BUSM researchers identify gene variant associated with chronic obstructive pulmonary disease

March 19, 2009

(Boston) - Researchers from Boston University School of Medicine (BUSM) have, for the first time, identified a gene variant on chromosome 4 that may be a potential risk factor for chronic obstructive pulmonary disease (COPD). These findings will be published in PLoS Genetics on March 20th.

COPD is the fourth leading cause of death in the United States and one of the most prevalent disabling diseases of adults. According to the researchers, cigarette smoking is the primary risk factor for impaired lung function, yet only 20 percent of smokers develop COPD. This observation, along with family studies of lung function and COPD, suggests that genetic factors influence susceptibility to cigarette smoke.

The researchers performed a genome-wide association study on 7,691 Framingham Heart Study participants to identify a relationship between common genetic variants and measures of lung function. The identified variants on chromosome 4 were then examined and confirmed in an independent set of 835 Family Heart Study participants.

"Several interesting genes are present in the region that we identified, including a gene (HHIP) interacting with a biological pathway involved in lung development, but it is not yet clear which gene in the region explains the association," said lead author Jemma Wilk, D.Sc., an assistant professor of neurology at BUSM.. "Our results identified a region of chromosome 4 that warrants further study to understand the genetic effects influencing lung function," she added.
-end-
The Framingham Heart Study, which has been administered by BUSM faculty in cooperation with National Heart, Lung and Blood Institute since 1971, was initiated in 1948 to identify factors contributing to cardiovascular disease, principally heart attack and stroke.

This research was conducted in part using data and resources from the Framingham Heart Study of the National Heart, Lung, and Blood Institute of the National Institutes of Health and Boston University School of Medicine.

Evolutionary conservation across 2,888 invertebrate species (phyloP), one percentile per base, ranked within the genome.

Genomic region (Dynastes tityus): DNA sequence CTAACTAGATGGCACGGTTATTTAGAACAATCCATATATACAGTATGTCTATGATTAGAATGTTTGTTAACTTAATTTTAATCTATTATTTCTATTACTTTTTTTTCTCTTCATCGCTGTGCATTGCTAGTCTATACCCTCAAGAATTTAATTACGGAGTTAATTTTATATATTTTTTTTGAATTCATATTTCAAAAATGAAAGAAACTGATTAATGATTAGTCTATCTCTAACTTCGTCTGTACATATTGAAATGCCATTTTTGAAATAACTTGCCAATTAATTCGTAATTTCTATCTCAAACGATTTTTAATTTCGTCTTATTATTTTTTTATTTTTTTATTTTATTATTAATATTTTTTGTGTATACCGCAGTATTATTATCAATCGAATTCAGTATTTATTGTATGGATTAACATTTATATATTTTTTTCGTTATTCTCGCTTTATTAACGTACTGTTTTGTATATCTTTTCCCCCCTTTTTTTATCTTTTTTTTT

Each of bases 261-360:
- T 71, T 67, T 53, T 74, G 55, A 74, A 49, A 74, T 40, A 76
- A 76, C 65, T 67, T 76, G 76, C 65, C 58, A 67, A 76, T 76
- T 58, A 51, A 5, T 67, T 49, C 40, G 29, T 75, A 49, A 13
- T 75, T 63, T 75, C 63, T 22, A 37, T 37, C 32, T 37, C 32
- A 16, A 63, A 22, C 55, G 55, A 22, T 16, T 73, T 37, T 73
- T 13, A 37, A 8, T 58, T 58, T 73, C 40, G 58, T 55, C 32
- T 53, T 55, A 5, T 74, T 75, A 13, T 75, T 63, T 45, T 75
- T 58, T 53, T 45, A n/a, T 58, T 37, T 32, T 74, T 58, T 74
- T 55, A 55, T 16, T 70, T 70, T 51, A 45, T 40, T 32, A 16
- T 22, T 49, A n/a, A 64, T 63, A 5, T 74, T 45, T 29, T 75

Boston University

Related COPD Articles from Brightsurf:

Promising therapeutic approach against COPD
Chronic obstructive pulmonary disease (COPD) is one of the most common and deadliest diseases worldwide.

COPD underdiagnosed in older adults, but can be managed
''Recognizing and Treating COPD in Older Adults'' the latest issue of the What's Hot newsletter from The Gerontological Society of America, addresses what is known about the prevalence, incidence, and impact of chronic obstructive pulmonary disease (COPD) in older adults.

Undersized airways may explain why nonsmokers get COPD
A mismatch between airway and lung size may explain why some nonsmokers get COPD and some heavy smokers do not, according to a new study from Columbia University Irving Medical Center.

Is pulmonary rehab after hospitalization for COPD associated with better survival?
Claims data for nearly 200,000 Medicare patients were used to examine the association between starting pulmonary rehabilitation within 90 days of being hospitalized for chronic obstructive pulmonary disease (COPD) and survival after one year.

COPD and smoking associated with higher COVID-19 mortality
Current smokers and people with chronic obstructive pulmonary disease (COPD) have an increased risk of severe complications and higher mortality with COVID-19 infection, according to a new study published May 11, 2020 in the open-access journal PLOS ONE by Jaber Alqahtani of University College London, UK, and colleagues.

COPD as a lung stem cell disease
Two internationally renowned stem cell researchers at the University of Houston have found an abundance of abnormal stem cells in the lungs of patients who suffer from Chronic Obstructive Pulmonary Disease (COPD), a leading cause of death worldwide.

New hope for COPD patients possible with in-home device
In a new paper published Feb. 4 in JAMA, Mayo Clinic researchers describe the benefits of in-home noninvasive ventilation therapy, which includes a type referred to as bilevel positive airway pressure, or BiPAP -- for many patients with chronic obstructive pulmonary disease (COPD).

COPD appears to cause more severe symptoms in women
Women who develop COPD report smoking fewer cigarettes than men; and yet, women experience greater breathing impairments, are subjected to more acute exacerbations of symptoms and report lower quality of life than men with the disease, according to research presented at ATS 2019.

African-Americans with COPD appear less likely to use pulmonary rehab
African-American patients with chronic obstructive pulmonary disease, or COPD, are less likely to participate in pulmonary rehabilitation programs than white patients, even when there are programs nearby.

COPD and type 2 diabetes
COPD and type 2 diabetes are two highly prevalent global health conditions associated with high mortality and morbidity.

Read More: COPD News and COPD Current Events
Brightsurf.com is a participant in the Amazon Services LLC Associates Program, an affiliate advertising program designed to provide a means for sites to earn advertising fees by advertising and linking to Amazon.com.